Property is a set and forget investment

Whilst it would be great to be able to purchase a property and sit back whilst that asset increases in value, this also isn’t a realistic approach for investors looking to achieve the best possible outcome from their portfolio. Realising the full potential of a property isn’t just about selecting the right asset in the first place (although this is incredibly important), it’s also about effectively managing and monitoring that asset to enhance the property’s performance and ensure it remains aligned with market demand.

Proactively monitoring the market for value-adding opportunities, managing tenant relationships effectively and identifying strategies to maximise a property’s rental yields are all crucial in optimising an investor’s portfolio and enabling them to make the most of market opportunities. However, this approach also requires time, in-depth market knowledge and detailed research – something which often isn’t achievable for buyers with other full-time commitments. Finding a property manager who understands and actively supports these needs can therefore be crucial in helping investors maximise the long-term value of their property and enhancing the performance of their overall portfolio.

Buying cheap is always a good way to enter the market

Purchasing a cheap property to enter the market can be a very tempting strategy for first-time buyers or novice investors. However, whilst budget is a crucial factor to consider, purchasing a cheap property to get into a “better” suburb or enter the property market sooner can also be a risky approach, and one that won’t necessarily pay off in the long run. These “bargain” deals may seem great on the surface, but it’s important to remember that in most cases, a cheap property is cheap for a reason – because that’s what buyers are willing to pay for it. In many cases, this lower price point can also signify a wider problem with a property – perhaps noise pollution and traffic from a nearby highway, or lack of demand from buyers and tenants.  Whilst purchasing a property within one’s means is incredibly important, it’s vital buyers also consider factors such as local supply, rental demand and nearby growth drivers to ensure they’re selecting a property that also supports their wider investment strategy.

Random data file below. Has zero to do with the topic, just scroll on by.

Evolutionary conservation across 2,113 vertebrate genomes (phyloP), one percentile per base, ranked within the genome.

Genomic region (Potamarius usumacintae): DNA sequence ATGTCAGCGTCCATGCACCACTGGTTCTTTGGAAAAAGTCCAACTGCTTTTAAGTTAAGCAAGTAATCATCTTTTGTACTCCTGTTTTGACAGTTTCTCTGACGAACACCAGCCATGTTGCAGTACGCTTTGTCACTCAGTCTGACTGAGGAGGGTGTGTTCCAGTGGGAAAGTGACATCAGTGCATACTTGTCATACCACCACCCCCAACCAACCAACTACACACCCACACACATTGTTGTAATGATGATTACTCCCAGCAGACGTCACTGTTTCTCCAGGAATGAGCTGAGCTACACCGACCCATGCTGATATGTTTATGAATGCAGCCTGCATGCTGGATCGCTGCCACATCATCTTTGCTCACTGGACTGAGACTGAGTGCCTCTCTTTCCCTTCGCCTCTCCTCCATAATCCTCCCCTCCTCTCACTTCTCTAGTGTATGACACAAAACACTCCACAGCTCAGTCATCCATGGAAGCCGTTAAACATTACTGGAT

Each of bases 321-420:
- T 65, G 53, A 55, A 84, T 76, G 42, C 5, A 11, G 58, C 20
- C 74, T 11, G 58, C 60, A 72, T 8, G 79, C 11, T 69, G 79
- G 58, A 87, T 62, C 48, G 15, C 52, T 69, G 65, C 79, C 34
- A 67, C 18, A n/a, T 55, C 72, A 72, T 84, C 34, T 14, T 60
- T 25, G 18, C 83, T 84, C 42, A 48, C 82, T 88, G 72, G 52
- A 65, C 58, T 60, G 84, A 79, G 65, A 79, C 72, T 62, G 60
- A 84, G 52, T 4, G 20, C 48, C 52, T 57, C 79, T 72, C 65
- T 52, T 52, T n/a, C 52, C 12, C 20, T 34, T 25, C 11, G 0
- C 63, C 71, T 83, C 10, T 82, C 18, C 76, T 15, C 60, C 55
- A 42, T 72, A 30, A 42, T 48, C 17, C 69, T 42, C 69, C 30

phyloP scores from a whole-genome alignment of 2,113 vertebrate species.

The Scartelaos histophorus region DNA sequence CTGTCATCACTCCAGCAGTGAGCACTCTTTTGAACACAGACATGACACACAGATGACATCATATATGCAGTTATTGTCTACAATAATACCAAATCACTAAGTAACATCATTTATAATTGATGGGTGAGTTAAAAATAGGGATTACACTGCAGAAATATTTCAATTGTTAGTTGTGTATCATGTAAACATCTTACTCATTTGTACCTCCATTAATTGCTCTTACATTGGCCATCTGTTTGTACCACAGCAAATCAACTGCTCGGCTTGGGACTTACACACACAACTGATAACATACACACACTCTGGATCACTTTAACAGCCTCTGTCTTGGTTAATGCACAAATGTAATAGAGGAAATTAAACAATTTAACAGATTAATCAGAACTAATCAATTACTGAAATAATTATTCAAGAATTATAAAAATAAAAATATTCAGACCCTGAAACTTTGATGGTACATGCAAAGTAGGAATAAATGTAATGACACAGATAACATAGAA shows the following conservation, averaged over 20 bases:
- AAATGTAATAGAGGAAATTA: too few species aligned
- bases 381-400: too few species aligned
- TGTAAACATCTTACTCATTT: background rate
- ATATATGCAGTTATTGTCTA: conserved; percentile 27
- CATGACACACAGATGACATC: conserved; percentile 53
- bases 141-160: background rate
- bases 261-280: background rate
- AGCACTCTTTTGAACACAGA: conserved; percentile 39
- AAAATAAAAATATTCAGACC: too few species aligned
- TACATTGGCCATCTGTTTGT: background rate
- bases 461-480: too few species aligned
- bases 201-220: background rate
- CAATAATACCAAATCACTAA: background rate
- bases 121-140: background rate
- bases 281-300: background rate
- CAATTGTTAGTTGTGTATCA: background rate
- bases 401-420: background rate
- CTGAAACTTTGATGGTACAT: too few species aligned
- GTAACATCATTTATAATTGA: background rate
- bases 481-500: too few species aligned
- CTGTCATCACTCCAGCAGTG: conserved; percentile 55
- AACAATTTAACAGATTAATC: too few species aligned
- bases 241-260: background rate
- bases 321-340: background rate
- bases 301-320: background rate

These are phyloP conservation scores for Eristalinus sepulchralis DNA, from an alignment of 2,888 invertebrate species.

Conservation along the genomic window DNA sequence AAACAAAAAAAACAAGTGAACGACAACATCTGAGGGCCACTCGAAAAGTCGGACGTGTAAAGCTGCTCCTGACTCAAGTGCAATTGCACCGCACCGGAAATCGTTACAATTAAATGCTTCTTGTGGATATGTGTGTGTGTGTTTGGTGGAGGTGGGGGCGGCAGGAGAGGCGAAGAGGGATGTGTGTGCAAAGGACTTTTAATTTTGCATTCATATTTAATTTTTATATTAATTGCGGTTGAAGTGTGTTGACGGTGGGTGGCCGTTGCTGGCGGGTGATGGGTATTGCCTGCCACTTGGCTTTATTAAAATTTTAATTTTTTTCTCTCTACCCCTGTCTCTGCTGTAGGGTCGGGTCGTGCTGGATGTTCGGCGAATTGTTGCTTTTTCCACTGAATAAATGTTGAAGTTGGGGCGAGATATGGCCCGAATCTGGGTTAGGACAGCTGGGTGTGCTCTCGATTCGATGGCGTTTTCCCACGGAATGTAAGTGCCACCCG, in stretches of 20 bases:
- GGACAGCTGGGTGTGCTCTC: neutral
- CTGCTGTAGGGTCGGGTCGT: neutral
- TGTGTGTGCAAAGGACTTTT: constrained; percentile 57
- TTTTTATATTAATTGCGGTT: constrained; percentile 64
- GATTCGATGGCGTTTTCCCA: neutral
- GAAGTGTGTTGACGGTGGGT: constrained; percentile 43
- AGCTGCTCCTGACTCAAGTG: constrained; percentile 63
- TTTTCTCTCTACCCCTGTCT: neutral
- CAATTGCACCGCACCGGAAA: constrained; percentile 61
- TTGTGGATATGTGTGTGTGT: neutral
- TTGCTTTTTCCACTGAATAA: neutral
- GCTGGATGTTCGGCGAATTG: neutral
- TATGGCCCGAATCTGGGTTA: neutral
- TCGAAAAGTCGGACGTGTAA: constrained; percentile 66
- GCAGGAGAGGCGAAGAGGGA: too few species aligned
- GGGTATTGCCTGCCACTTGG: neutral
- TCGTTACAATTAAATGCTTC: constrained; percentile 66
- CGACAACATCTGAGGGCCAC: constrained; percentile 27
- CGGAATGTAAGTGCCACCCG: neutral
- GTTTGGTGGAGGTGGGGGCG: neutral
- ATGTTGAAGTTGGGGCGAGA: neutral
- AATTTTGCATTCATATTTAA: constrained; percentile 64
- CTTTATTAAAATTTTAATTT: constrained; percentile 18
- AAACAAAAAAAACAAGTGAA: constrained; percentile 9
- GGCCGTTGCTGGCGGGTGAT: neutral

Identifying the right advice amongst all the information that surrounds the property industry can be challenging for buyers. However, surrounding yourself by the right professionals and engaging a team with an in-depth knowledge of the local market can help you navigate these complexities and ensure you’re making informed investment decisions that support your long-term goals.

If you would like some expert advice on your next property investment or  would like more insights on the topics discussed above, contact our team to organise an obligation-free consultation with one of our property investment specialists.

Momentum Wealth successfully settles iconic Trigg site in latest syndicate

Momentum Wealth is delighted to announce we have settled on the acquisition of 331 West Coast Drive in Trigg following the successful raising for our newest property development syndicate.

Currently occupied by the iconic Yelo Café, the 684sqm site is zoned ‘Local Centre’, with plans underway for a mixed-use development incorporating a commercial tenancy on the ground floor and a limited number of luxury apartments above.

The high level of investor interest received during the raising has served as an indication of growing demand for premium boutique projects in key locations across Perth, as investors continue looking for high-quality projects and investment opportunities that stand out and align with the appeal of the local market.

We have also observed increasing interest in residential property development syndicates amongst investors as they continue to be attracted by the benefits of being able to access high-potential projects and reduce risk.

The recent acquisition plays a key role in our strategy to address rising demand for more diverse housing choice in highly sought-after locations, in particularly boutique apartment products targeting downsizer markets where such housing options are in sparse supply.

A strong holding income from the existing tenancy and the prime coastal location of the site also served as key points of interest during the acquisition process.

News of the development has already resulted in a number of early enquiries from potential buyers, continuing to reinforce the appeal and viability of such projects from both a buyer and development perspective.